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District Office
1555 Highlands Drive
Suite 110
Lititz, PA 17543
Phone:  (717) 626-1776
FAX:  (717) 626-4234

Capitol Office
51A East Wing
PO Box 202097
Harrisburg PA 17120-2097
Phone: (717) 787-1776

E-Mail:  
smentzer@pahousegop.com

Our Communities Don’t Have to Tolerate Animal Abuse
9/15/2016
By Rep. Steven Mentzer (R-Lititz)

Recent incidents of cruelty to animals in our area have again raised the questions: Are penalties too lenient for animal cruelty crimes and how should we deal with people in a civilized society who commit such heinous acts?

Last month, an Ephrata man plead guilty to two counts of animal cruelty after beating a horse that collapsed while pulling an overloaded cart of produce. A witness caught the horrific event on a smart phone – while the horse lay on its side gasping for breath, the owner kicked the horse in the abdomen and punched it in the head. It was later euthanized.

In July, a puppy (that has since been named Libre) had essentially been left to die from sepsis and mange on a southern Lancaster County farm when it was discovered by a man who was at the farm on business. The man then convinced the owner to turn the dog over to him for medical care.

And most recently, three men - Taylor James Geib, 21, of the first block of N. Colebrook Road, Manheim, Austin Mathew Garner, 21 of the 2000 block of Mountain Road, Manheim, and a17-year-old, allegedly taped illegal explosives to a large turtle’s shell to blow it up and kill it.

When law enforcement arrived at the scene, officers found a small crater and the remains of a large turtle in the same area.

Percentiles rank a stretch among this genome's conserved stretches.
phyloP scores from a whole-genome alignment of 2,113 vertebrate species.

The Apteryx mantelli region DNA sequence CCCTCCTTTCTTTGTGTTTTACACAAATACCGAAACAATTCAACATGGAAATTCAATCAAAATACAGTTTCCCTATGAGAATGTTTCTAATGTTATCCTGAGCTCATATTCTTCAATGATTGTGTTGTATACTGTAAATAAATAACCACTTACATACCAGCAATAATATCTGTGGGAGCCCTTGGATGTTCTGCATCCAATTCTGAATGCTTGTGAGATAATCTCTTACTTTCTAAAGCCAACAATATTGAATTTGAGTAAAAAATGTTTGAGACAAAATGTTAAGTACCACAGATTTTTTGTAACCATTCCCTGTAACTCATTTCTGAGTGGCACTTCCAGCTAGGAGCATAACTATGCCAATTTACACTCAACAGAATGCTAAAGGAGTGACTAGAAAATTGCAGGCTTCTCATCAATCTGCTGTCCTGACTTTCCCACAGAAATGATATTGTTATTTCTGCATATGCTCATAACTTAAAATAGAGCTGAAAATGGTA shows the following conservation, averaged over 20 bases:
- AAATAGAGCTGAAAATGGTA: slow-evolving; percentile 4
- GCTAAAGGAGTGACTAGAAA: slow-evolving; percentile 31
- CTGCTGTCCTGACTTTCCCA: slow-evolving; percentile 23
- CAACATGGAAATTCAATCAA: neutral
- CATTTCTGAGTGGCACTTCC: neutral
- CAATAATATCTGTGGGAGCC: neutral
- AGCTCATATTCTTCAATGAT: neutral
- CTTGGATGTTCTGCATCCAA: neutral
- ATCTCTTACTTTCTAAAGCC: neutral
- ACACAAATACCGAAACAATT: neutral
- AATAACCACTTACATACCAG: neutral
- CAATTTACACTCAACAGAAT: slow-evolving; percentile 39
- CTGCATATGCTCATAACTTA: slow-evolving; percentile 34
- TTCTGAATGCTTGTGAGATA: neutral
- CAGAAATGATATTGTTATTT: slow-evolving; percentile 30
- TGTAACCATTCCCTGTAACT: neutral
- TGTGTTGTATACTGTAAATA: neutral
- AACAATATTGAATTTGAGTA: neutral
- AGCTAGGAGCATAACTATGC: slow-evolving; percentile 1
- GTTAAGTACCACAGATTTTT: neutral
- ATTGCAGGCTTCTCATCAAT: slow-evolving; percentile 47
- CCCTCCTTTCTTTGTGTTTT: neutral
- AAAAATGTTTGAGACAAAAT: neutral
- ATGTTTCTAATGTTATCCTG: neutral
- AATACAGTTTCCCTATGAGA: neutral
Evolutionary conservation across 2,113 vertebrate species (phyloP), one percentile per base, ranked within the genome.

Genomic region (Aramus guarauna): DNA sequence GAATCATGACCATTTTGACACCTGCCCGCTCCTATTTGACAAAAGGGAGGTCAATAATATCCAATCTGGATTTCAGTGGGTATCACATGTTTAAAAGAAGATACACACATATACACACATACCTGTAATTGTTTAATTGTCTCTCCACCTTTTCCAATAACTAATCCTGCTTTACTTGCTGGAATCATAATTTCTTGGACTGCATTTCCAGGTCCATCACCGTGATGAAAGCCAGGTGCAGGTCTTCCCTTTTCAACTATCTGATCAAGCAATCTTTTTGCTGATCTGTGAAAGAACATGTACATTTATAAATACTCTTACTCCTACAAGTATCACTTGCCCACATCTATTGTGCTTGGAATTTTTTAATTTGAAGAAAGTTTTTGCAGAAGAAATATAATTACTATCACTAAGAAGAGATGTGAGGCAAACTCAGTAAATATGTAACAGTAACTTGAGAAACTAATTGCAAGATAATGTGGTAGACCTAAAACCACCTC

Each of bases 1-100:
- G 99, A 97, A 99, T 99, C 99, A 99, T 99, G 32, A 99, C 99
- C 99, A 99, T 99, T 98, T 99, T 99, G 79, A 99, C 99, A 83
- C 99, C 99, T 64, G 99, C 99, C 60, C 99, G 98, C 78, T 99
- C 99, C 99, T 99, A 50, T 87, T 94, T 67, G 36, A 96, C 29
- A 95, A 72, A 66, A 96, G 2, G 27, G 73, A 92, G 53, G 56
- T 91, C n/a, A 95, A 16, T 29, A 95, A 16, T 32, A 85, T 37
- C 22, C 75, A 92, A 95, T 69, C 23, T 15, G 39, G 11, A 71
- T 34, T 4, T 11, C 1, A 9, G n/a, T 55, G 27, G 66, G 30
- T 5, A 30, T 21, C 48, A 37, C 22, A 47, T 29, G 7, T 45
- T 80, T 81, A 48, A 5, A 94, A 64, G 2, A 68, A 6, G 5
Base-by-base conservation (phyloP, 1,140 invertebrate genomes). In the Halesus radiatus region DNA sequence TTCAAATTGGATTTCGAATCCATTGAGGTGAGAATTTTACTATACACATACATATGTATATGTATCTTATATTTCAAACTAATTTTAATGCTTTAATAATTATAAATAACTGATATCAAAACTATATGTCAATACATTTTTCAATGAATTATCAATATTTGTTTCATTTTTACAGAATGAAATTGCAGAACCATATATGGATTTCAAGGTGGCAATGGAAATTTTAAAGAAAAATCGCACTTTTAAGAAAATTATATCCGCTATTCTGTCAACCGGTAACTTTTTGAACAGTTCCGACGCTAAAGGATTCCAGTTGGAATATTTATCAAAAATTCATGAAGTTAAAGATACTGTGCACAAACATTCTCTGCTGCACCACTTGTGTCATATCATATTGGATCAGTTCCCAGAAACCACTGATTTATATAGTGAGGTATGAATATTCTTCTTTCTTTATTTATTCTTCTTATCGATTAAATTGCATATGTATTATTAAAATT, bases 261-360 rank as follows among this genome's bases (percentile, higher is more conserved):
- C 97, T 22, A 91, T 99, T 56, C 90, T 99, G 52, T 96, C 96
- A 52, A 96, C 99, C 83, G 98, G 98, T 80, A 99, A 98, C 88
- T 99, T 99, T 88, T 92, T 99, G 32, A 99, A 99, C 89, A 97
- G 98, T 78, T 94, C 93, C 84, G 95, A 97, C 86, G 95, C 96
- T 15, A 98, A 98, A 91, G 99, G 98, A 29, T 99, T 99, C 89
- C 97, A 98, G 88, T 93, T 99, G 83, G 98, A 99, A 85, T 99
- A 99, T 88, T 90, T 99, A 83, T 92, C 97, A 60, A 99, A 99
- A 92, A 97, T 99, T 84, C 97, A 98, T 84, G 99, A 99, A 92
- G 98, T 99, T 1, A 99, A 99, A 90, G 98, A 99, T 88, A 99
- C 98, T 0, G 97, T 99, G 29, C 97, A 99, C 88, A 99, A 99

What these very disturbing cases all have in common is that these heinous acts unite all people with common decency in outrage and disgust – not only the acts themselves, but the lenient penalties that are doled out for these offenses.

However, the owner of the farm where Libre was found, was charged with a summary offense, the maximum under current law. The man who was captured beating the horse on the smartphone video, 20-year-old Marvin Sensenig of Ephrata, plead guilty to animal cruelty and paid about $750 in fines.

As for the turtle, according to Pennsylvania law, animal cruelty covers domesticated animals. Turtles are not considered domesticated.

What these cases make clear is that in Pennsylvania we have serious inconsistencies in animal cruelty cases – both with the investigations of the incidents and the inadequate consequences for offenders.

One positive step out of these cases is that Lancaster County District Attorney Craig Stedman has announced that police departments and, not animal control officers, will now handle animal cruelty investigations in Lancaster County.

As far as increasing penalties, my colleague, Rep. Keith Greiner (R-Upper Leacock), has introduced legislation to increase the minimum fine from $50 to $250 for an animal cruelty summary offense. Sen. Richard Alloway II (R-Franklin County) has said he would work on legislation to increase penalties for animal cruelty. And Rep. Frank Farry (R-Delaware) has introduced legislation that would prohibit the confinement of a dog or cat in an unattended motor vehicle in a manner that would endanger the health and well-being of the animal. This violation would be a summary offense.

Also, Farry’s legislation would give authority to a police officer, public safety professional or humane officer to remove the dog or cat from the unattended motor vehicle if the officer believes the dog or cat is suffering and endangered after a reasonable search for the owner or operator of the vehicle. The officer who removes a cat or dog from an unattended vehicle would not be held liable for any damages.

The Legislature is stepping up to increase penalties for animal abuse just as our local district attorney has. We need to send a clear message that a civil society will not tolerate people who commit these types of despicable acts.

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